Brews News, by
Zero alcohol beers have been making headlines in recent months with new brands launched seemingly every day.
But while some producers see it as purely a new category of the market, without the excise implications and retail restrictions of alcohol, others are critiquing the advent of non-alcoholic options as “grooming” minors or as “gateway” options which lead to excessive drinking.
Clinton Schultz founded no-alcohol brand Sobah Beverages in 2017 and has dedicated ethical and community-minded messages surrounding the brand’s non-alcoholic beer.
“More people should be more open about this. For some people it’s just an easy new sector of the market, and that’s when ethics fall away,” he said.
The issues arise from not only the marketing of no-alcohol beer – and whether it’s a brand extension of an existing alcohol beer or a new brand altogether – but also its treatment and placement within supermarkets and bottleshops.
Should zero alcohol be sold in supermarkets?
Currently, many organisations and retailers including supermarkets are grappling internally with how to deal with the positioning and marketing of no-alcohol options.
At Woolworths, non-alcoholic products are kept separate from confectionary and toy aisles and are ranged next to mixers which are more adult-orientated.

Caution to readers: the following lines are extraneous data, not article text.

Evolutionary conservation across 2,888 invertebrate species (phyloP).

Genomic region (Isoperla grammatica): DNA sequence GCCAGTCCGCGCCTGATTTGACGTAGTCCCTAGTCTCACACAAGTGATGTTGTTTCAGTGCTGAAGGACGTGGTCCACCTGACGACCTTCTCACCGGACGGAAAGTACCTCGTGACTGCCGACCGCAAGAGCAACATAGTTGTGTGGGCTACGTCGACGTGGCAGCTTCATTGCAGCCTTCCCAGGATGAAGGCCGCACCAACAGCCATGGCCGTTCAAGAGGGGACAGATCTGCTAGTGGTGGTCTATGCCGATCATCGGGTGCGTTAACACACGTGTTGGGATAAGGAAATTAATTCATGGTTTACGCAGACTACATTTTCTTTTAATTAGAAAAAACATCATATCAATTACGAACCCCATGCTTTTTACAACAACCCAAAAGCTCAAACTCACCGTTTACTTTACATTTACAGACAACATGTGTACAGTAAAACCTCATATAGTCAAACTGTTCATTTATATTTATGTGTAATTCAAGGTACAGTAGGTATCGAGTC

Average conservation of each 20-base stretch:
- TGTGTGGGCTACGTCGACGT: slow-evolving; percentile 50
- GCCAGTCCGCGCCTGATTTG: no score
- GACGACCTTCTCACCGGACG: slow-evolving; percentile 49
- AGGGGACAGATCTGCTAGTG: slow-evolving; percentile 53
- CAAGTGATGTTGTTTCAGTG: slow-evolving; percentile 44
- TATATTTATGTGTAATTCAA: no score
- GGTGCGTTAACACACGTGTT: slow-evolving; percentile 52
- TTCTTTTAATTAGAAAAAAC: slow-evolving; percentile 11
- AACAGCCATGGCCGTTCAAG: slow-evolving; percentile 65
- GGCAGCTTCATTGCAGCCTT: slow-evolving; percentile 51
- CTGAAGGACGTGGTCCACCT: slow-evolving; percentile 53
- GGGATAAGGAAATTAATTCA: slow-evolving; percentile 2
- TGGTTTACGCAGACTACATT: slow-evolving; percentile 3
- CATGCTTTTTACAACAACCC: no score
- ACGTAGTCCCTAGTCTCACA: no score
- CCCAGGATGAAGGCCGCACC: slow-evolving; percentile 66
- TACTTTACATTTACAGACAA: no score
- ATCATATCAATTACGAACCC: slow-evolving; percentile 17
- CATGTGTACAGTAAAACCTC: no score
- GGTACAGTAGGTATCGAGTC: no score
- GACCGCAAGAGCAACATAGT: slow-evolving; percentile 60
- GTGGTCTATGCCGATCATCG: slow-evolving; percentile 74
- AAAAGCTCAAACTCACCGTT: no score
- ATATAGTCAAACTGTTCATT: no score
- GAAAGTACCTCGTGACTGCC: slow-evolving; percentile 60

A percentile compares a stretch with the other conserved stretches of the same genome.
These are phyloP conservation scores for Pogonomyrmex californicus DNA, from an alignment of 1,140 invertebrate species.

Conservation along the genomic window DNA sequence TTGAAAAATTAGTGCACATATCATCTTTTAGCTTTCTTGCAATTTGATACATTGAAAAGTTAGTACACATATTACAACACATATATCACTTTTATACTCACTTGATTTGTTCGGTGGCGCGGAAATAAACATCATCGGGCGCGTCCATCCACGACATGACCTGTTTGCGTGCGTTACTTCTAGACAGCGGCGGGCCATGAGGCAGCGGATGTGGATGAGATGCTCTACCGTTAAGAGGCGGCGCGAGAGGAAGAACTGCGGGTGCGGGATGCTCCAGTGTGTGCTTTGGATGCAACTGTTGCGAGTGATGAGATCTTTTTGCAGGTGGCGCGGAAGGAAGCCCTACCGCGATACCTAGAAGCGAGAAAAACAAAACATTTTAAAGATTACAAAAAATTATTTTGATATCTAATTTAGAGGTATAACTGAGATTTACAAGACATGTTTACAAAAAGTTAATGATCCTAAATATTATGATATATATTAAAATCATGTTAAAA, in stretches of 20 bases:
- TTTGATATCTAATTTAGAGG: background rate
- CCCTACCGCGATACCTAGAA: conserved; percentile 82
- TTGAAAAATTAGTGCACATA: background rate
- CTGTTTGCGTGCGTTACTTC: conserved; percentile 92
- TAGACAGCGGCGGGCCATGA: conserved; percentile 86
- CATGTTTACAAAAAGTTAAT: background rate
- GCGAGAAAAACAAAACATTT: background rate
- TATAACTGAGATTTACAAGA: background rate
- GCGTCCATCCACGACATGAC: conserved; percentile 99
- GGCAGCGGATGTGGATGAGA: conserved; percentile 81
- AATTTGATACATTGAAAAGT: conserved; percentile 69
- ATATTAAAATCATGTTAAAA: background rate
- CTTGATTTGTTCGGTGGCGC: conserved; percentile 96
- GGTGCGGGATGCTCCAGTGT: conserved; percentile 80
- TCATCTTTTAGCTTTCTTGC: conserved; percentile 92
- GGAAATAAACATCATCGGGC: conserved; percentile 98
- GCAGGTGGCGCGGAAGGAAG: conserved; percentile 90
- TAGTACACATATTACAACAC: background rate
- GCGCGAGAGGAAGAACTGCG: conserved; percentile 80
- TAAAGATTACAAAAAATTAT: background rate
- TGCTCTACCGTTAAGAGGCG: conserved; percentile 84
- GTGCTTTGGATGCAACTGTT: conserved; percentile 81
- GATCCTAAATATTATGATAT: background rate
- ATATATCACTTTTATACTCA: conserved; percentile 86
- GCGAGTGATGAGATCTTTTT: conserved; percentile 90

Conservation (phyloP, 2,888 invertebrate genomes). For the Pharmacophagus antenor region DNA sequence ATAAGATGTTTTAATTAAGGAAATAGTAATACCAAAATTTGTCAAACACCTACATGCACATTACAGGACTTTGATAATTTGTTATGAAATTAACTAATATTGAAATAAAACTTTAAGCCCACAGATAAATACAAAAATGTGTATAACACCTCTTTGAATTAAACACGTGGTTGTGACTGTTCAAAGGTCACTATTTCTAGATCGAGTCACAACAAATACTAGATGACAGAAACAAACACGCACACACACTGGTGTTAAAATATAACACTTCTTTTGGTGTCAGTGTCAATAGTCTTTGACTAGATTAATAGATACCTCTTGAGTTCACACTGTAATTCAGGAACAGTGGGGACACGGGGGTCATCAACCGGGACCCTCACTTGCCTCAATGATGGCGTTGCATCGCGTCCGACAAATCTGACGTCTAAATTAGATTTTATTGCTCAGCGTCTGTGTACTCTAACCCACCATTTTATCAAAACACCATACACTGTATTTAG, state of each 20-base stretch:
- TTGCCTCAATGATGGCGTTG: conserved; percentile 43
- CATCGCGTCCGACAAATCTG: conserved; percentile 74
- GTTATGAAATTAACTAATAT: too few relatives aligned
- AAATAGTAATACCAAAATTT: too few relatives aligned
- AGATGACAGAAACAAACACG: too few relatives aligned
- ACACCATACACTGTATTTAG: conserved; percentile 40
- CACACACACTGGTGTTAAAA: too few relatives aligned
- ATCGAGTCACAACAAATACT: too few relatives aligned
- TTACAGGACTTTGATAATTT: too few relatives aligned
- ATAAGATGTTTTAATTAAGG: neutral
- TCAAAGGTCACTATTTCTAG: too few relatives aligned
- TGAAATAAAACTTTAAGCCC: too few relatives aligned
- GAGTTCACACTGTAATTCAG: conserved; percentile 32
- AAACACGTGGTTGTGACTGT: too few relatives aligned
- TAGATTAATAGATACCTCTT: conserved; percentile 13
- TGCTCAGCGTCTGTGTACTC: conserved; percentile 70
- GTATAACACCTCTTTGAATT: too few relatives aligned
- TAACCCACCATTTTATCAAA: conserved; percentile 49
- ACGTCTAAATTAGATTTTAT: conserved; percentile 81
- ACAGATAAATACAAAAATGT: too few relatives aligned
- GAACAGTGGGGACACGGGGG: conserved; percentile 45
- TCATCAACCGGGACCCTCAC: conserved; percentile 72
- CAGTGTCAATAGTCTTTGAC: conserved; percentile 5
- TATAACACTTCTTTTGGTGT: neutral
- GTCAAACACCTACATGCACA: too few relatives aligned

“We take our role as a responsible retailer seriously,” a Woolworths spokesperson told Brews News.
“It’s worth noting we’ve sold non-alcoholic wine and beers for many decades without issue.
“While there is currently no legislation in Australia preventing the sale of non-alcoholic products to customers, we’ll continue to have discussions with stakeholders and industry groups to ensure we’re operating at a high standard of responsible service.”
Although Woolworths did not respond in relation to whether they ID for no-alcohol beers, they said they are in full accordance with the ABAC code, which considers ‘masterbranded’ zero alcohol beverages as brand extensions of the alcohol product.
Similarly, Coles Supermarkets, which also owns Vintage Cellars and First Choice bottleshops, was keen to reiterate its stance as a responsible retailer but did not further elaborate on its stance following more detailed questioning from Brews News.
“Coles takes the Responsible Service of Alcohol very seriously and we abide by all the regulations and legislation in relation to the sale of alcohol,” a spokesperson said in answer to where no-alcohol beer was placed and whether it was company policy to ID customers.
The IGA meanwhile says that as stores are owned in a franchise model, it is up to the owner of each store to decide on the way they sell non-alcoholic products and whether they ID for them.